EDIT: As DavidW pointed out in the comments I didn't remember this correctly. The text of the novel clearly suggest they were too bulky to be skintights.
I leave my original answer below.

I'm not a 100% sure and I don't have the book here to check.

But I seem to recall that Black Destroyer (1937) by A.E. van Vogt had such space-suits.
He later (1950) re-used the novella as a significant part of the novel "Voyage of the Space Beagle".

(Could be the space-suits are in Voyage and not in Destroyer. But 1950 is still earlier than the other answers so far.)

  • I checked this one out, and the way the metalite suits are described, it is unlikely they are skintight, since that would require metal to be rather thin: "Great chunks of metal, torn piecemeal from the suit, sprayed the ground." You wouldn't describe fabric as "chunks," and metal thick enough to be in chunks wouldn't be flexible enough to be skintight.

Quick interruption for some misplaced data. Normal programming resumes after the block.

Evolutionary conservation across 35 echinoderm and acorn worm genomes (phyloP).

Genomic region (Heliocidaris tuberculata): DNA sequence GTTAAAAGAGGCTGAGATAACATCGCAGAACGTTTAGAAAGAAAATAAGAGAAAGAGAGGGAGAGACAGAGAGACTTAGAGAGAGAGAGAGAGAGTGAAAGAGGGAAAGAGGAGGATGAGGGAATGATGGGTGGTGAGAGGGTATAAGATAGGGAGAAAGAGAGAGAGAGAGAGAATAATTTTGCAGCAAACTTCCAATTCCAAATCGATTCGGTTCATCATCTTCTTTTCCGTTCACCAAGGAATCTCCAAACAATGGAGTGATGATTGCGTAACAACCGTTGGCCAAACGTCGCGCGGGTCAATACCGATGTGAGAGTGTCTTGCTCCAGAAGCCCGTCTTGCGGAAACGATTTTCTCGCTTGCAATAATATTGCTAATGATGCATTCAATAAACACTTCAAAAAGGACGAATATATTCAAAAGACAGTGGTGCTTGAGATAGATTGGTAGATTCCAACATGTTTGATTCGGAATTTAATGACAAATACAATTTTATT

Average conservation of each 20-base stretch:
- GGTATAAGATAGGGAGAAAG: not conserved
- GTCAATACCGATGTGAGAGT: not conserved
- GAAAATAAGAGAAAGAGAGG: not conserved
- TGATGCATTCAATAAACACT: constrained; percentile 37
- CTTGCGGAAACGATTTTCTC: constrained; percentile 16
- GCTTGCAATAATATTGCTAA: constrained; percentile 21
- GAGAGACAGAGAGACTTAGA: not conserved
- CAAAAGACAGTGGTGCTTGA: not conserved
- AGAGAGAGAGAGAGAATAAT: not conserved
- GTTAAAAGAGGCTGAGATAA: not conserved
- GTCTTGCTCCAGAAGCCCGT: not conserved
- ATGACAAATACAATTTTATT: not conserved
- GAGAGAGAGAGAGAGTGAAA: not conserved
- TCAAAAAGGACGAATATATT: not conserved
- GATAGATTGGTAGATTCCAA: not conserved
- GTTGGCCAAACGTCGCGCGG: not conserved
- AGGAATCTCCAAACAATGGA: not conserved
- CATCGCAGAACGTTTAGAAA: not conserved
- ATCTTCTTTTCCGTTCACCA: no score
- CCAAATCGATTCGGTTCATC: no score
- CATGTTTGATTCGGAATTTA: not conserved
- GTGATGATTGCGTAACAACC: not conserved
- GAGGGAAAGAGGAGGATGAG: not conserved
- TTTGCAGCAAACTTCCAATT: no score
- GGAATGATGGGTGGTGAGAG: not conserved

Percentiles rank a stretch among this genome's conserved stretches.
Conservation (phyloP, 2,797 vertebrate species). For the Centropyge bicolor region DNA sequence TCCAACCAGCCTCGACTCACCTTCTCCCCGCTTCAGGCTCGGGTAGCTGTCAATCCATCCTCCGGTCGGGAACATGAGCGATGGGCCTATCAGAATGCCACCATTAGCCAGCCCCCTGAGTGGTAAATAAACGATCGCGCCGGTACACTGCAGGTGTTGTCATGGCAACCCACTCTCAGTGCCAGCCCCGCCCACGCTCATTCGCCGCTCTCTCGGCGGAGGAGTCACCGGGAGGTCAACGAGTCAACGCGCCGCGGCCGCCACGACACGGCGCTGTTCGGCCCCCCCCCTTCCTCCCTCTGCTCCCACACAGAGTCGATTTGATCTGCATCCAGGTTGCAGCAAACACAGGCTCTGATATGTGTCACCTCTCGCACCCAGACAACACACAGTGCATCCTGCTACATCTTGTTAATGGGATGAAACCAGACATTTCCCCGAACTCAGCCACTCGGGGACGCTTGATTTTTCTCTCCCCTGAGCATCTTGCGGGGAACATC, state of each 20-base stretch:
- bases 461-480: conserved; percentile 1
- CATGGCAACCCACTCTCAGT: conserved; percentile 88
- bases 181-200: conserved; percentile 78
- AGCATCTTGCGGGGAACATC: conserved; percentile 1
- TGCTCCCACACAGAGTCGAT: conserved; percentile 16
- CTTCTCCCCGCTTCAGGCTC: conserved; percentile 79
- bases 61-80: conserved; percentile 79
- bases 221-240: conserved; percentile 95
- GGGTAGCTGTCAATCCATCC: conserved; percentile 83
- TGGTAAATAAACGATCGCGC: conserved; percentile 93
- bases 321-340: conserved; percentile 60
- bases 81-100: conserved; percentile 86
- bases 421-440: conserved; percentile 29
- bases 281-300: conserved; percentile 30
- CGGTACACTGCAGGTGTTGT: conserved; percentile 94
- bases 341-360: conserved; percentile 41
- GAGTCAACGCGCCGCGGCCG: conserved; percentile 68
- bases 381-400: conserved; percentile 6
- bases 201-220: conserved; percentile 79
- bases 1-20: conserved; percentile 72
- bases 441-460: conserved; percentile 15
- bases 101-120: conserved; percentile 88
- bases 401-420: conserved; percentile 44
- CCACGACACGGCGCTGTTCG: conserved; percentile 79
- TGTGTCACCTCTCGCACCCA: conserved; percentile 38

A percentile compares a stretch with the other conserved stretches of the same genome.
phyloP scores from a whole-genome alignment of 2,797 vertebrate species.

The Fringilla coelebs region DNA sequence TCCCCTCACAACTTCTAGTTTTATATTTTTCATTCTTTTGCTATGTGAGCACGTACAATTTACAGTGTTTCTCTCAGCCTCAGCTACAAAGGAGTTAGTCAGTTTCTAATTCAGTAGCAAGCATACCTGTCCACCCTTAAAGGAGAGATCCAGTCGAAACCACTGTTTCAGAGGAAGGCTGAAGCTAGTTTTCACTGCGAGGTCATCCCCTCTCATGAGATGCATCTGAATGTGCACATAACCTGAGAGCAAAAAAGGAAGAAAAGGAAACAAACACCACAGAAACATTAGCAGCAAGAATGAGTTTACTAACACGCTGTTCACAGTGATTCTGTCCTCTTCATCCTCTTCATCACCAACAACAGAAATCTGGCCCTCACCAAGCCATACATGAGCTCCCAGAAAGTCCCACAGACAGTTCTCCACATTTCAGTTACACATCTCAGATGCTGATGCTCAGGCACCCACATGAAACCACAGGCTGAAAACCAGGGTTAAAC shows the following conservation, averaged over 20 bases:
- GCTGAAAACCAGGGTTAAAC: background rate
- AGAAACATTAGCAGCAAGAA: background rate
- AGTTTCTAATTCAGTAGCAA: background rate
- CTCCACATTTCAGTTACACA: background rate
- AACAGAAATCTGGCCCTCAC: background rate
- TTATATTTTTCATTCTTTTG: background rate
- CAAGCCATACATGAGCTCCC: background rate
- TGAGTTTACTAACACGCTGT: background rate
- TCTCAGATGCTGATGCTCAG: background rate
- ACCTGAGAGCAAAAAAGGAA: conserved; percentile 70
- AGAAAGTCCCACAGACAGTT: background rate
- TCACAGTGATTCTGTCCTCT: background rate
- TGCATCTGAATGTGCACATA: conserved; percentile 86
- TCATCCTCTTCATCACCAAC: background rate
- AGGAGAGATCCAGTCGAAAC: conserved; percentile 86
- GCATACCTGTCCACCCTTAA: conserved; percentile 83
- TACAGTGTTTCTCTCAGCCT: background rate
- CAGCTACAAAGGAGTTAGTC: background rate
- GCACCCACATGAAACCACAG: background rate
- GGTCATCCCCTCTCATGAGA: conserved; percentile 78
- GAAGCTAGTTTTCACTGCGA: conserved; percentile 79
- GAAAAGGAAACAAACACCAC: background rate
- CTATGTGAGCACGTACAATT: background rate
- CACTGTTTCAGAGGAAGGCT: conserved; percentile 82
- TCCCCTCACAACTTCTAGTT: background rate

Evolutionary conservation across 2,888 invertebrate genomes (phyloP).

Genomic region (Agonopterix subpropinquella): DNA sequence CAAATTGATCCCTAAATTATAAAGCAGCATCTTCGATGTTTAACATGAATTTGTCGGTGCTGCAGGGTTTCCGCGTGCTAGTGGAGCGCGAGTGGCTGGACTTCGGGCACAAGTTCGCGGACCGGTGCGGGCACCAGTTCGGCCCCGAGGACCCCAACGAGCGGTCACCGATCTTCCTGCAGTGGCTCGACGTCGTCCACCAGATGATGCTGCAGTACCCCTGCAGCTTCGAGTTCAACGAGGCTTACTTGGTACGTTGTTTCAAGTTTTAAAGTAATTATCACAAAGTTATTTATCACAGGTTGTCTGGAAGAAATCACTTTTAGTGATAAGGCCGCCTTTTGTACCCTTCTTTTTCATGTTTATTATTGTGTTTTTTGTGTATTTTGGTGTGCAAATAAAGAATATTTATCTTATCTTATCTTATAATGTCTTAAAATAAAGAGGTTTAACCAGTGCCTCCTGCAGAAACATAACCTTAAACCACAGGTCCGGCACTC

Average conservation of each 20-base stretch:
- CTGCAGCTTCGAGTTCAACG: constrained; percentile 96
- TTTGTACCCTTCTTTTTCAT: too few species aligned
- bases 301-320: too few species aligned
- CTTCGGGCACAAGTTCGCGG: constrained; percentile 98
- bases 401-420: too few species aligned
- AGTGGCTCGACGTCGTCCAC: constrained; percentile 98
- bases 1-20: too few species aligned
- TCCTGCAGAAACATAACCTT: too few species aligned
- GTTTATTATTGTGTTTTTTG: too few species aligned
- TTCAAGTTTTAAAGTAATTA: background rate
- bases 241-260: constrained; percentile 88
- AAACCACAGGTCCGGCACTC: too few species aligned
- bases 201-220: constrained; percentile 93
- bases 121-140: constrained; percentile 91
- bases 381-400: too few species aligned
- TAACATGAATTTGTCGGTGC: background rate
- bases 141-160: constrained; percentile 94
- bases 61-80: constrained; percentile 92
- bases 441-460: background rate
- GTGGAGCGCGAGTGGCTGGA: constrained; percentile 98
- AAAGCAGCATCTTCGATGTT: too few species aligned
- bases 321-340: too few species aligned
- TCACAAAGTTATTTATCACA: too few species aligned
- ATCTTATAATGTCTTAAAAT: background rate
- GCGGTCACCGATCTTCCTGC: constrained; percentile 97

– DavidW
    Commented Oct 8, 2021 at 20:37
  • And further (this quote from Voyage of the Space Beagle) "The lowest level of the room was an auditorium with about a hundred comfortable chairs. They were big enough to hold men wearing space suits" which would not be necessary to note if the suits were no more than a second skin for the wearers.
    – DavidW
    Commented Oct 8, 2021 at 20:50
  • @DavidW Thank you for checking. As I already said I wasn't a 100% sure. It has been a few years since my last read of the novel. I somehow had a mental image in which these spacesuits were not very bulky, but memory can play weird tricks on you.
    – Tonny
    Commented Oct 10, 2021 at 11:01